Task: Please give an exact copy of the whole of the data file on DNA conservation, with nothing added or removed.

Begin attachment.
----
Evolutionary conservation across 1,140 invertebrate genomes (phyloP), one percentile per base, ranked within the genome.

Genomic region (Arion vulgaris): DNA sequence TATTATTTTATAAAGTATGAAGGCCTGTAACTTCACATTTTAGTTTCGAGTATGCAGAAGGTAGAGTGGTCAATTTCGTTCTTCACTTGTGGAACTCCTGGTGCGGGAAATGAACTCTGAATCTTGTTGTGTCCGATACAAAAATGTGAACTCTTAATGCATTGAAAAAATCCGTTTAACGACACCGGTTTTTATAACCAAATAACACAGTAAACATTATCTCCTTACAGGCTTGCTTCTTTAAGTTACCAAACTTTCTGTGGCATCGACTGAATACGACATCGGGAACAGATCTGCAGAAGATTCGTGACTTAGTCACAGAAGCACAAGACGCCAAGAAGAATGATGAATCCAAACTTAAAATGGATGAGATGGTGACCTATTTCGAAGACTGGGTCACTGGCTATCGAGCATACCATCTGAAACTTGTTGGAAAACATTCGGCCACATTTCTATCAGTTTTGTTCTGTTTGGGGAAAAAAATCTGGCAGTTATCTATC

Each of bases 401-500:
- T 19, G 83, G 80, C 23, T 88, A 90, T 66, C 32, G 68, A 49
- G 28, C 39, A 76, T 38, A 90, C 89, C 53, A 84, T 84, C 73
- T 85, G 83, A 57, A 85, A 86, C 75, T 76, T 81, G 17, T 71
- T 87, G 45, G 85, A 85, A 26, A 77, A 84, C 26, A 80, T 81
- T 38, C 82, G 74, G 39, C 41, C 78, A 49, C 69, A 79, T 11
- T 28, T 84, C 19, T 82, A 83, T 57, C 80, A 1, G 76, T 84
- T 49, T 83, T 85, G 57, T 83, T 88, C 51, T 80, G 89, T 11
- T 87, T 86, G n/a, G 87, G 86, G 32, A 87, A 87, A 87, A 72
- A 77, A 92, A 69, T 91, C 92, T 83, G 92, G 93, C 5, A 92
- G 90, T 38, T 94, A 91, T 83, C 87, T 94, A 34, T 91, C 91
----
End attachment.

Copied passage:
Evolutionary conservation across 1,140 invertebrate genomes (phyloP), one percentile per base, ranked within the genome.

Genomic region (Arion vulgaris): DNA sequence TATTATTTTATAAAGTATGAAGGCCTGTAACTTCACATTTTAGTTTCGAGTATGCAGAAGGTAGAGTGGTCAATTTCGTTCTTCACTTGTGGAACTCCTGGTGCGGGAAATGAACTCTGAATCTTGTTGTGTCCGATACAAAAATGTGAACTCTTAATGCATTGAAAAAATCCGTTTAACGACACCGGTTTTTATAACCAAATAACACAGTAAACATTATCTCCTTACAGGCTTGCTTCTTTAAGTTACCAAACTTTCTGTGGCATCGACTGAATACGACATCGGGAACAGATCTGCAGAAGATTCGTGACTTAGTCACAGAAGCACAAGACGCCAAGAAGAATGATGAATCCAAACTTAAAATGGATGAGATGGTGACCTATTTCGAAGACTGGGTCACTGGCTATCGAGCATACCATCTGAAACTTGTTGGAAAACATTCGGCCACATTTCTATCAGTTTTGTTCTGTTTGGGGAAAAAAATCTGGCAGTTATCTATC

Each of bases 401-500:
- T 19, G 83, G 80, C 23, T 88, A 90, T 66, C 32, G 68, A 49
- G 28, C 39, A 76, T 38, A 90, C 89, C 53, A 84, T 84, C 73
- T 85, G 83, A 57, A 85, A 86, C 75, T 76, T 81, G 17, T 71
- T 87, G 45, G 85, A 85, A 26, A 77, A 84, C 26, A 80, T 81
- T 38, C 82, G 74, G 39, C 41, C 78, A 49, C 69, A 79, T 11
- T 28, T 84, C 19, T 82, A 83, T 57, C 80, A 1, G 76, T 84
- T 49, T 83, T 85, G 57, T 83, T 88, C 51, T 80, G 89, T 11
- T 87, T 86, G n/a, G 87, G 86, G 32, A 87, A 87, A 87, A 72
- A 77, A 92, A 69, T 91, C 92, T 83, G 92, G 93, C 5, A 92
- G 90, T 38, T 94, A 91, T 83, C 87, T 94, A 34, T 91, C 91